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Polish-Language Press, Culture, and Politics
Translator: Scotia Gilroy
In Polish Jews in Israel: Polish-Language Press, Culture, and Politics Elżbieta Kossewska presents a study of the political history of Polish Jews in Israel and their cultural and intellectual achievements, with particular emphasis on the Polish-language press. The book describes Polish immigrants’ adaptation in Israeli society after World War II, and shows the shifting of emigrants’ attitudes and viewpoints against the backdrop of the Israeli political system. The book contains numerous testimonies, memoirs, and personal documents from Polish journalists and writers that have never been published before. These anecdotes, biographical curiosities, and fascinating details create an evocative and colorful picture of the lives of key figures of post-war Polish life in Israel.
Conference Proceedings of the Institute of Jewish Studies, University College London
The IJS Studies in Judaica series is primarily devoted to the publication of annual conferences of the Institute of Jewish Studies, University College London, although individual monographs are also welcome on any aspect of Jewish Studies and related disciplines. The volumes bring together, often for the first time, eminent scholars from different countries working in historical, literary, and linguistic research areas relevant to all periods of Jewish Studies, from antiquity to modernity. Examples of themes include biblical studies (within the ancient world), medieval Hebrew science, and history of Zionism, with the aim being to cover the latest trends in cutting-edge research in Jewish Studies in its broadest context.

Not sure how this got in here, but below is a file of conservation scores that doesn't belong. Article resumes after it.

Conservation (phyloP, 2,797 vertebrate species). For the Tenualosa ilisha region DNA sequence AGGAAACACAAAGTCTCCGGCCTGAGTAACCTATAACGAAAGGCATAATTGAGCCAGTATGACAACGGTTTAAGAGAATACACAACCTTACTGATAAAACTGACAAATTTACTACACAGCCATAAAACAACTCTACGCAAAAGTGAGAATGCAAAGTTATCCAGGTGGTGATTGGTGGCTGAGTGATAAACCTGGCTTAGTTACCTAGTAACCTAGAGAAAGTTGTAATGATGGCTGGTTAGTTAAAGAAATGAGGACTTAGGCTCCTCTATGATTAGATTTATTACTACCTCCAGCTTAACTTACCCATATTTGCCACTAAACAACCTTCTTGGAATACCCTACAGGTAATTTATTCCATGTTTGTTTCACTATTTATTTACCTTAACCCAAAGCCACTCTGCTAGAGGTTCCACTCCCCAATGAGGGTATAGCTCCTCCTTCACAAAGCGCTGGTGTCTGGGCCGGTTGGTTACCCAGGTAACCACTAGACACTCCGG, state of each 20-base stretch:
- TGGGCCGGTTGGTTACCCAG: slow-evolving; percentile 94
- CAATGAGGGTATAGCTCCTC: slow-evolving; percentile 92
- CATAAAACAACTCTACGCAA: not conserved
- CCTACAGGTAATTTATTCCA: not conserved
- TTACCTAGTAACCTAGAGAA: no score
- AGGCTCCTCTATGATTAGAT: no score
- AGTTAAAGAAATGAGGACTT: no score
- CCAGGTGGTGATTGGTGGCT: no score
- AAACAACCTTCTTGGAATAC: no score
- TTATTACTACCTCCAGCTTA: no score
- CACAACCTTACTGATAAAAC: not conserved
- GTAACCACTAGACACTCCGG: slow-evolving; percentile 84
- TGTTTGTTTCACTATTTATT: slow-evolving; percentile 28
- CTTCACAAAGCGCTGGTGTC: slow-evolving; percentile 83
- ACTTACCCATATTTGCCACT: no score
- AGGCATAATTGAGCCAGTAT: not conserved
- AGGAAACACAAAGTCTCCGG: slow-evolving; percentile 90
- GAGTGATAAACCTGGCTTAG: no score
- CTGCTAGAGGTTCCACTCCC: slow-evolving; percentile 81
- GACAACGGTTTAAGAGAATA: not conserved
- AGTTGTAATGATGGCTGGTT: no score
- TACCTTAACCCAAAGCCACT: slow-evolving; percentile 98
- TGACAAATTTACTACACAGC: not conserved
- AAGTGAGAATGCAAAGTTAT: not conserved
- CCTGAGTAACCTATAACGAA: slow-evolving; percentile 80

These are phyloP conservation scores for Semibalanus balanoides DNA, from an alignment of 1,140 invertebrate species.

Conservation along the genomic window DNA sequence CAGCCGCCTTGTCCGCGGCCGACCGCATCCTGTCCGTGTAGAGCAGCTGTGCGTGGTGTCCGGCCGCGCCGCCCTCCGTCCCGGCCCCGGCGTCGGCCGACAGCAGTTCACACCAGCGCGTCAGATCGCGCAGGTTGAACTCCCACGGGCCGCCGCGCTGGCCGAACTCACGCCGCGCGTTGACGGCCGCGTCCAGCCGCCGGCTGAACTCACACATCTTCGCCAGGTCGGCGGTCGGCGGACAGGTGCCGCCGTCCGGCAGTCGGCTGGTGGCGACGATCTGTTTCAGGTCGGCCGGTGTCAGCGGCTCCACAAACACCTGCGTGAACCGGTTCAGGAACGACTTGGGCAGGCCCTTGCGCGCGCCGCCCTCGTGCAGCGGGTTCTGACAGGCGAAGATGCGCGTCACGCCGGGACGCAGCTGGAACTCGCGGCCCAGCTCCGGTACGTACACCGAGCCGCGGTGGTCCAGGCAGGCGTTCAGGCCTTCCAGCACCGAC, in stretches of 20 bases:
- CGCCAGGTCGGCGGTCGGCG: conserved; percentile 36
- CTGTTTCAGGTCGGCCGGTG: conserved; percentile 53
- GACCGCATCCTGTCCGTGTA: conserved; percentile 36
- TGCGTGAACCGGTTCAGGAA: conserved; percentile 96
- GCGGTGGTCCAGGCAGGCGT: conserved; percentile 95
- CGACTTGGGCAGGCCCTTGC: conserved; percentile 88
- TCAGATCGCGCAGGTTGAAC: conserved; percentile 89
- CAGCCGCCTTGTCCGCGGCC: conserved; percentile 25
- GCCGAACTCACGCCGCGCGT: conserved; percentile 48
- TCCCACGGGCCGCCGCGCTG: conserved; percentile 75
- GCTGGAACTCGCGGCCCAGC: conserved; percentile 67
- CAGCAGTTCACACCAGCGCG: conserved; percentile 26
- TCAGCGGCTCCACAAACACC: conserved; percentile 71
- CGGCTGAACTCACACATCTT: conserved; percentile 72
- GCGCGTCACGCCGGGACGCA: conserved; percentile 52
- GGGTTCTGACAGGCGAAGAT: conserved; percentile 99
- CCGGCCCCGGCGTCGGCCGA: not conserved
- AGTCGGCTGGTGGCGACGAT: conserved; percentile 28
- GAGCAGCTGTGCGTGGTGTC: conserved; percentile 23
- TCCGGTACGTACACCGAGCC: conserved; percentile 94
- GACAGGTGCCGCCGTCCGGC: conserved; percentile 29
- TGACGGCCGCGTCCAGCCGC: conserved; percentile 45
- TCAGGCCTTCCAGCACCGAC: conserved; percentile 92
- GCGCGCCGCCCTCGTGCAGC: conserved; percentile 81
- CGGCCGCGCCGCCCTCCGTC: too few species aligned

The series published an average of one volume per year over the last 5 years.
This series brings together contributions addressing the question of the unity versus conflict, closeness versus alienation, and convergence versus divergence entrenched in the infinite variety of collective identities illustrated by Jews in this era. The titles included investigate—each volume under its own angle—the principles, narratives, visions and commands which constitute in different places the essentials of Jewishness. As a rule, they ask whether or not one is still allowed to speak, at the beginning of this new century, of one—single and singular—Jewish People. Hence, this series is a podium for researchers of Judaism and the Jewish condition all over the world—from Israel to the United States, and from there to Argentina and Brazil as well as Russia, Ukraine or France, England and Germany. These investigations should yield an understanding of how far Judaism is still one while Jewishness is multifarious. The perspectives offered may draw from sociology and the social sciences as well as from history and the humanities in general. This series aspires to constitute a meeting point for them all. It will be of interest not only to scholars in Jewish Studies but also to anyone interested in the theory and practice of major phenomena of our time like transnational diasporas, the globalization of ethnicity, and present-day relations of religiosity and laicity which, in one way or another, are akin to the preoccupations of researchers in the field of Jewish identities.

The series published an average of four volumes per year over the last 5 years.
Editor: Alexander Kulik
The series is uniquely devoted to Judeo-Slavic studies. It covers all aspects of the history and culture of Jews in the Slavic world and the encounter between Jewish and Slavic cultures (including language, literature, and arts) from the Middle Ages to the present day. The series aims to provide a forum for the growing interest and research in the field across disciplines. It welcomes monographs, collected volumes, and editions of primary sources.

Submission Information:
Proposals may be submitted to Alexander Kulik ( akulik@mscc.huji.ac.il) and should include a brief (up to one page) description including the following items: author(s)/editor(s) names with addresses and affiliations; tentative title; topic; scope; significance; research method; innovation; relation to/difference from similar publications; target audience; date of submission; and provisional table of contents (optional).

The series published an average of one volume per year for the last 5 years.
Brill's Biblical Studies, Ancient Near East and Early Christianity E-Books Online, Collection 2021 is the electronic version of the book publication program of Brill in the field of Biblical Studies, Ancient Near East and Early Christianity in 2021.

Coverage: